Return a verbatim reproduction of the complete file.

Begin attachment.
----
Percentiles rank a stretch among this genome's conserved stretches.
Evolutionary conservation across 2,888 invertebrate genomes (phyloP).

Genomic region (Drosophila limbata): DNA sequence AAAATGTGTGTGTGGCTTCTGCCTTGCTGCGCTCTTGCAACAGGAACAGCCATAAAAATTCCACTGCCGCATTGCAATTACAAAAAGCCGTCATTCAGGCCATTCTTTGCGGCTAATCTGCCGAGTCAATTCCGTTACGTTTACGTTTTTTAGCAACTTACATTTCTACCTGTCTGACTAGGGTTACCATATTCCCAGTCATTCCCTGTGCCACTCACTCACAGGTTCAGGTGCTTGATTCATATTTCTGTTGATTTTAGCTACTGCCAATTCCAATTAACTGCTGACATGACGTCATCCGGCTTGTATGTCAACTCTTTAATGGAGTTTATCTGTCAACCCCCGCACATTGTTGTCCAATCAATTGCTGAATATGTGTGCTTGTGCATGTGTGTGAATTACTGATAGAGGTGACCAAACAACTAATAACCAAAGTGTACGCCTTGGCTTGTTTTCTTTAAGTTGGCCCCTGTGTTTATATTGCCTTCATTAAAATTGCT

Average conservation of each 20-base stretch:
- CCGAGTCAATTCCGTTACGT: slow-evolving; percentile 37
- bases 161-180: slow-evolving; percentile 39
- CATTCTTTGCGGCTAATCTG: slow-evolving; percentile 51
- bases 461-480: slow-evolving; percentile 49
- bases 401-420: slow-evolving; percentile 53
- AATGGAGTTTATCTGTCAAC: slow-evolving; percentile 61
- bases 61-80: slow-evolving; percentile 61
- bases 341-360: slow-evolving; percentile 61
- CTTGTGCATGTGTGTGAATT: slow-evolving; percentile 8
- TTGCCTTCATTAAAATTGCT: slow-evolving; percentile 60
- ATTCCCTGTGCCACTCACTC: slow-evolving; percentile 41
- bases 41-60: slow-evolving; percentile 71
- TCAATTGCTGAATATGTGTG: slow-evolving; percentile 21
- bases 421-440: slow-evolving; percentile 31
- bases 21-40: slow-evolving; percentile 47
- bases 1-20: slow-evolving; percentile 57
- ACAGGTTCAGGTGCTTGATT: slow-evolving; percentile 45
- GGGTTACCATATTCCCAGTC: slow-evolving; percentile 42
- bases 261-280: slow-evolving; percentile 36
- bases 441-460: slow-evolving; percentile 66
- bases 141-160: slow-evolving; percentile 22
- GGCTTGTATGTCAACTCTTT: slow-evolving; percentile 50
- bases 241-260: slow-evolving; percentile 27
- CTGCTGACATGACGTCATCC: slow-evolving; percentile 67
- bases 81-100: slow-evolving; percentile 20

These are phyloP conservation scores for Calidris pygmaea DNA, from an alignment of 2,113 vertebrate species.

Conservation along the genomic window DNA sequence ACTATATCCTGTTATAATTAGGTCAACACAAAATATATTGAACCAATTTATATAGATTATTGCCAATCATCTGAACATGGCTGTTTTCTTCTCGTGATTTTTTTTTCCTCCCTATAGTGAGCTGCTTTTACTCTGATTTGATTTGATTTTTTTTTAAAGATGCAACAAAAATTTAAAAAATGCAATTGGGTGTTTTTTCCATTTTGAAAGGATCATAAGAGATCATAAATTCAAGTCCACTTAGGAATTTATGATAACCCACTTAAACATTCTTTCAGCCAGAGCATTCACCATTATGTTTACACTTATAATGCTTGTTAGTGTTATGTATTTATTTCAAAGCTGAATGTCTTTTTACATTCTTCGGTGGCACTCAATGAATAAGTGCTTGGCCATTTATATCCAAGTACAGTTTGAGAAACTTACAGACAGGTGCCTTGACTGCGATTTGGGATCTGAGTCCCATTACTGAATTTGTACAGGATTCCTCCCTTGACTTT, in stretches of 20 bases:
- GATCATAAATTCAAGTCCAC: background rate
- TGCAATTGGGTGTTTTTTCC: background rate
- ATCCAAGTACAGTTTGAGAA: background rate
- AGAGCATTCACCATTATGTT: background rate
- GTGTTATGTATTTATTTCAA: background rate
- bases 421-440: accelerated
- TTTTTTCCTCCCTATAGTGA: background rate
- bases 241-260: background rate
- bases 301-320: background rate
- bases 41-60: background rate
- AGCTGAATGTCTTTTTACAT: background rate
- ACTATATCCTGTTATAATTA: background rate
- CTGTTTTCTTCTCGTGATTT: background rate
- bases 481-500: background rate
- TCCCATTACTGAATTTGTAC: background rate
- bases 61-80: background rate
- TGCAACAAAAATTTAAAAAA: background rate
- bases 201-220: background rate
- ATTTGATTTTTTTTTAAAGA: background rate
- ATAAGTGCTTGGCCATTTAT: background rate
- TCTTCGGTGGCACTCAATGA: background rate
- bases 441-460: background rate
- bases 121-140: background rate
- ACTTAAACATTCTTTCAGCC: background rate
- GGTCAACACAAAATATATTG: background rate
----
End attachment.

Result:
Percentiles rank a stretch among this genome's conserved stretches.
Evolutionary conservation across 2,888 invertebrate genomes (phyloP).

Genomic region (Drosophila limbata): DNA sequence AAAATGTGTGTGTGGCTTCTGCCTTGCTGCGCTCTTGCAACAGGAACAGCCATAAAAATTCCACTGCCGCATTGCAATTACAAAAAGCCGTCATTCAGGCCATTCTTTGCGGCTAATCTGCCGAGTCAATTCCGTTACGTTTACGTTTTTTAGCAACTTACATTTCTACCTGTCTGACTAGGGTTACCATATTCCCAGTCATTCCCTGTGCCACTCACTCACAGGTTCAGGTGCTTGATTCATATTTCTGTTGATTTTAGCTACTGCCAATTCCAATTAACTGCTGACATGACGTCATCCGGCTTGTATGTCAACTCTTTAATGGAGTTTATCTGTCAACCCCCGCACATTGTTGTCCAATCAATTGCTGAATATGTGTGCTTGTGCATGTGTGTGAATTACTGATAGAGGTGACCAAACAACTAATAACCAAAGTGTACGCCTTGGCTTGTTTTCTTTAAGTTGGCCCCTGTGTTTATATTGCCTTCATTAAAATTGCT

Average conservation of each 20-base stretch:
- CCGAGTCAATTCCGTTACGT: slow-evolving; percentile 37
- bases 161-180: slow-evolving; percentile 39
- CATTCTTTGCGGCTAATCTG: slow-evolving; percentile 51
- bases 461-480: slow-evolving; percentile 49
- bases 401-420: slow-evolving; percentile 53
- AATGGAGTTTATCTGTCAAC: slow-evolving; percentile 61
- bases 61-80: slow-evolving; percentile 61
- bases 341-360: slow-evolving; percentile 61
- CTTGTGCATGTGTGTGAATT: slow-evolving; percentile 8
- TTGCCTTCATTAAAATTGCT: slow-evolving; percentile 60
- ATTCCCTGTGCCACTCACTC: slow-evolving; percentile 41
- bases 41-60: slow-evolving; percentile 71
- TCAATTGCTGAATATGTGTG: slow-evolving; percentile 21
- bases 421-440: slow-evolving; percentile 31
- bases 21-40: slow-evolving; percentile 47
- bases 1-20: slow-evolving; percentile 57
- ACAGGTTCAGGTGCTTGATT: slow-evolving; percentile 45
- GGGTTACCATATTCCCAGTC: slow-evolving; percentile 42
- bases 261-280: slow-evolving; percentile 36
- bases 441-460: slow-evolving; percentile 66
- bases 141-160: slow-evolving; percentile 22
- GGCTTGTATGTCAACTCTTT: slow-evolving; percentile 50
- bases 241-260: slow-evolving; percentile 27
- CTGCTGACATGACGTCATCC: slow-evolving; percentile 67
- bases 81-100: slow-evolving; percentile 20

These are phyloP conservation scores for Calidris pygmaea DNA, from an alignment of 2,113 vertebrate species.

Conservation along the genomic window DNA sequence ACTATATCCTGTTATAATTAGGTCAACACAAAATATATTGAACCAATTTATATAGATTATTGCCAATCATCTGAACATGGCTGTTTTCTTCTCGTGATTTTTTTTTCCTCCCTATAGTGAGCTGCTTTTACTCTGATTTGATTTGATTTTTTTTTAAAGATGCAACAAAAATTTAAAAAATGCAATTGGGTGTTTTTTCCATTTTGAAAGGATCATAAGAGATCATAAATTCAAGTCCACTTAGGAATTTATGATAACCCACTTAAACATTCTTTCAGCCAGAGCATTCACCATTATGTTTACACTTATAATGCTTGTTAGTGTTATGTATTTATTTCAAAGCTGAATGTCTTTTTACATTCTTCGGTGGCACTCAATGAATAAGTGCTTGGCCATTTATATCCAAGTACAGTTTGAGAAACTTACAGACAGGTGCCTTGACTGCGATTTGGGATCTGAGTCCCATTACTGAATTTGTACAGGATTCCTCCCTTGACTTT, in stretches of 20 bases:
- GATCATAAATTCAAGTCCAC: background rate
- TGCAATTGGGTGTTTTTTCC: background rate
- ATCCAAGTACAGTTTGAGAA: background rate
- AGAGCATTCACCATTATGTT: background rate
- GTGTTATGTATTTATTTCAA: background rate
- bases 421-440: accelerated
- TTTTTTCCTCCCTATAGTGA: background rate
- bases 241-260: background rate
- bases 301-320: background rate
- bases 41-60: background rate
- AGCTGAATGTCTTTTTACAT: background rate
- ACTATATCCTGTTATAATTA: background rate
- CTGTTTTCTTCTCGTGATTT: background rate
- bases 481-500: background rate
- TCCCATTACTGAATTTGTAC: background rate
- bases 61-80: background rate
- TGCAACAAAAATTTAAAAAA: background rate
- bases 201-220: background rate
- ATTTGATTTTTTTTTAAAGA: background rate
- ATAAGTGCTTGGCCATTTAT: background rate
- TCTTCGGTGGCACTCAATGA: background rate
- bases 441-460: background rate
- bases 121-140: background rate
- ACTTAAACATTCTTTCAGCC: background rate
- GGTCAACACAAAATATATTG: background rate